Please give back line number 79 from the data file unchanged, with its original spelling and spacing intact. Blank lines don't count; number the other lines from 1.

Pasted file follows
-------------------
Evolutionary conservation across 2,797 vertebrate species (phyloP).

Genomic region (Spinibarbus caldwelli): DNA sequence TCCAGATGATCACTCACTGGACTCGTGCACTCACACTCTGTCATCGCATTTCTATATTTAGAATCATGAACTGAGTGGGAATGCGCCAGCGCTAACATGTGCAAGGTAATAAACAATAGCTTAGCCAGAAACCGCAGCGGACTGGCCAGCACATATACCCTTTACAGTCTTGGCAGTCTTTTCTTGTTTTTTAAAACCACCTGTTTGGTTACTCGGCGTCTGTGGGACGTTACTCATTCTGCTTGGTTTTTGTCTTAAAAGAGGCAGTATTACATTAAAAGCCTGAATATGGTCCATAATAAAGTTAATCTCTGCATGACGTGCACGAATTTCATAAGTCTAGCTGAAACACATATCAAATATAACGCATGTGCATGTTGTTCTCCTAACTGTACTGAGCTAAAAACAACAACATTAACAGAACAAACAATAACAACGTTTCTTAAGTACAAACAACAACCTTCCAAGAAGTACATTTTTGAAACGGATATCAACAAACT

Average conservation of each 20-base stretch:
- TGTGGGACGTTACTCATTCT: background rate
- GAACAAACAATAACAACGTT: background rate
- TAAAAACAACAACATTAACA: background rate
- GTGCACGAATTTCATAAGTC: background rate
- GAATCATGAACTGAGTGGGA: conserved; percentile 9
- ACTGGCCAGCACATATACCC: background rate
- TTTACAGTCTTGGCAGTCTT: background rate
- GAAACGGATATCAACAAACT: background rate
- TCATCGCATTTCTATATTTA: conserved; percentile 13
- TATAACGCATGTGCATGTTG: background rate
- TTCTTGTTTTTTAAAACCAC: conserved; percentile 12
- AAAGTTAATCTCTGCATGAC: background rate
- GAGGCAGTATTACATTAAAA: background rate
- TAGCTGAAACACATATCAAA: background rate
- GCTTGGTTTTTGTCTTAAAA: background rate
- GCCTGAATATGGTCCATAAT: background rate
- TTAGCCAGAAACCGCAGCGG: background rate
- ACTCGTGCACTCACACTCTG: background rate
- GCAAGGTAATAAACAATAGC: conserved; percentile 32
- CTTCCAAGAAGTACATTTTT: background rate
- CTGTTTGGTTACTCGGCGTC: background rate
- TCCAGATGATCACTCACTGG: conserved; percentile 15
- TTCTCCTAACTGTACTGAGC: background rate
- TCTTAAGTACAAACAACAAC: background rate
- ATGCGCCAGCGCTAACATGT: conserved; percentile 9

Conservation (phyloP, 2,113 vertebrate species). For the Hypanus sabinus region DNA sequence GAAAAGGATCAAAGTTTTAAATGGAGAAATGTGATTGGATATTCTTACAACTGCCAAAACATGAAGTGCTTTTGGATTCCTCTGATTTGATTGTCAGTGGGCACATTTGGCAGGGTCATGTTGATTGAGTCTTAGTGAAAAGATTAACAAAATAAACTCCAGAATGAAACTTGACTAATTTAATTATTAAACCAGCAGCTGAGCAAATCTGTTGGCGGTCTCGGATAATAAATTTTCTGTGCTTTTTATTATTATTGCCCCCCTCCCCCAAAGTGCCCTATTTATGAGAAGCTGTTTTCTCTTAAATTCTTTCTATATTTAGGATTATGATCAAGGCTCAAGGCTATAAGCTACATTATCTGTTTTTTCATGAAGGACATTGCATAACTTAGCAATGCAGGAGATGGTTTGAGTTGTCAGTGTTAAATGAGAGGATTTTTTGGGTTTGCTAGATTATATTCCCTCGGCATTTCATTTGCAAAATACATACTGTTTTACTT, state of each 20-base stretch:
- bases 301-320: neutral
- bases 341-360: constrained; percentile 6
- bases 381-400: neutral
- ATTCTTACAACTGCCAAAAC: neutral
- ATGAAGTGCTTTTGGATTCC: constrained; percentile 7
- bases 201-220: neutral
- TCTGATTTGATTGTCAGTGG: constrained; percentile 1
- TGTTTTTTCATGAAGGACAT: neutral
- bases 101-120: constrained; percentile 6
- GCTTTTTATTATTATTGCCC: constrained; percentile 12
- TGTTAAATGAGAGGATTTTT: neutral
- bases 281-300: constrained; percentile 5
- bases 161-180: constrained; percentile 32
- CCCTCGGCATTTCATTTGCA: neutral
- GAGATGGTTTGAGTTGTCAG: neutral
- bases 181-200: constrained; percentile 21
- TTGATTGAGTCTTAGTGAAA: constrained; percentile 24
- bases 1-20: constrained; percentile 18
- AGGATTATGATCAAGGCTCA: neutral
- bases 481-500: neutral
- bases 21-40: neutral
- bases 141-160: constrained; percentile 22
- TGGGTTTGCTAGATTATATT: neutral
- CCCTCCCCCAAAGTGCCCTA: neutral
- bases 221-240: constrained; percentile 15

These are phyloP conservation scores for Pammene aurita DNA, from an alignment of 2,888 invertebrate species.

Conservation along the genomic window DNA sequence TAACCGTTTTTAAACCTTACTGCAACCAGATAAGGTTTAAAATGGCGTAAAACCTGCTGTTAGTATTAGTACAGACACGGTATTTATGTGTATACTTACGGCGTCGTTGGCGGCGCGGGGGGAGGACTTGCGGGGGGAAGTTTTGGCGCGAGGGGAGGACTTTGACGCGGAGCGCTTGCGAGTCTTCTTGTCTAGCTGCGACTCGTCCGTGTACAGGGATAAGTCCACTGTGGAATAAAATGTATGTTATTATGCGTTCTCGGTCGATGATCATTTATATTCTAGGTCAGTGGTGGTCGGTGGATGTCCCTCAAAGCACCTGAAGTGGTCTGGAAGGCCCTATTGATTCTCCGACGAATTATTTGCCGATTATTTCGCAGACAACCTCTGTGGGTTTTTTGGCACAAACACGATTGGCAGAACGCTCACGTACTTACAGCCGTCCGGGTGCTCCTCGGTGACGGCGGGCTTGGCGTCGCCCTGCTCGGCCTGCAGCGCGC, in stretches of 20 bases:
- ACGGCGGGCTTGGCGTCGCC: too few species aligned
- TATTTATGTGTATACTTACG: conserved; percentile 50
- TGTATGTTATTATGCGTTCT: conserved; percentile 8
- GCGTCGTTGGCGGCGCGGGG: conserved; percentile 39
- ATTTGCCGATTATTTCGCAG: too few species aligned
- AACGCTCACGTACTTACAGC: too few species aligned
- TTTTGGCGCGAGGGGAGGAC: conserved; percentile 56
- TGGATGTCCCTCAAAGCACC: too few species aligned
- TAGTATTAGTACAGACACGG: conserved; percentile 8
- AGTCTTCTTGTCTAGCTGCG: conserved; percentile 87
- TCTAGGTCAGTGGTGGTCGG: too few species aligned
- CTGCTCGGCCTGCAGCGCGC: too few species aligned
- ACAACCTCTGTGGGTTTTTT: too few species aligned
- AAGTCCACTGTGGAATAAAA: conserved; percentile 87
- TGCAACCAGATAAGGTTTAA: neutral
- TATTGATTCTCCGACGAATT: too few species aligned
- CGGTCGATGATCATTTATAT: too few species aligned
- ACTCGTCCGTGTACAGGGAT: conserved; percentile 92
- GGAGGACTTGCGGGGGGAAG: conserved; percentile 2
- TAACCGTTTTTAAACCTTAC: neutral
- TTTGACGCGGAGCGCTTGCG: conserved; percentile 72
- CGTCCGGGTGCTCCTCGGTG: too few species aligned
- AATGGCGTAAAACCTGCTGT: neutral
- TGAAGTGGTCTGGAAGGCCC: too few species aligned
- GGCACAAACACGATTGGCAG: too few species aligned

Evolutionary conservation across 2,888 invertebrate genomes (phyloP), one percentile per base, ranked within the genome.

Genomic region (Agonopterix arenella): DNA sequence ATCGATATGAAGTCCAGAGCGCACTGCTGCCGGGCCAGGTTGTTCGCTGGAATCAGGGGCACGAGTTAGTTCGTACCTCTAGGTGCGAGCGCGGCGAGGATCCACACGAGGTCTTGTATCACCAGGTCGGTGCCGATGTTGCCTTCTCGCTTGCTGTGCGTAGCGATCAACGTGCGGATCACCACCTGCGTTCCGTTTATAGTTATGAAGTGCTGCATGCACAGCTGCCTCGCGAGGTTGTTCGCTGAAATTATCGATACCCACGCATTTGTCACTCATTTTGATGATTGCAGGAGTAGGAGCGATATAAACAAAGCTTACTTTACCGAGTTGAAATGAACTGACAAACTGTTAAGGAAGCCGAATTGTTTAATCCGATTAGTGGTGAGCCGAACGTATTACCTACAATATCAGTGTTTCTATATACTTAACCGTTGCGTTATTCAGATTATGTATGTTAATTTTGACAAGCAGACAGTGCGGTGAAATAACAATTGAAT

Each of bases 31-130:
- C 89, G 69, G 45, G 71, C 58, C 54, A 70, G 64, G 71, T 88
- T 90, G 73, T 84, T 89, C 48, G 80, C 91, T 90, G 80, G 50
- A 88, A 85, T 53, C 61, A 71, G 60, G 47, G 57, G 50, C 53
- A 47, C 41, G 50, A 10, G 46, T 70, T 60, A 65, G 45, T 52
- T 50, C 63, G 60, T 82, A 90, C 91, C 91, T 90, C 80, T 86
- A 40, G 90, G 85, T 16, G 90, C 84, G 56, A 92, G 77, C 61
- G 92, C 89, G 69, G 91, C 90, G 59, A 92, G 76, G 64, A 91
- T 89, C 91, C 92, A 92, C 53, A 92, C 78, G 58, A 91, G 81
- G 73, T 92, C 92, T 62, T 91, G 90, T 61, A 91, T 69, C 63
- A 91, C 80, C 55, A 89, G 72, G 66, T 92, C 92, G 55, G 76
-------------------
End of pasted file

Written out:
- AATGGCGTAAAACCTGCTGT: neutral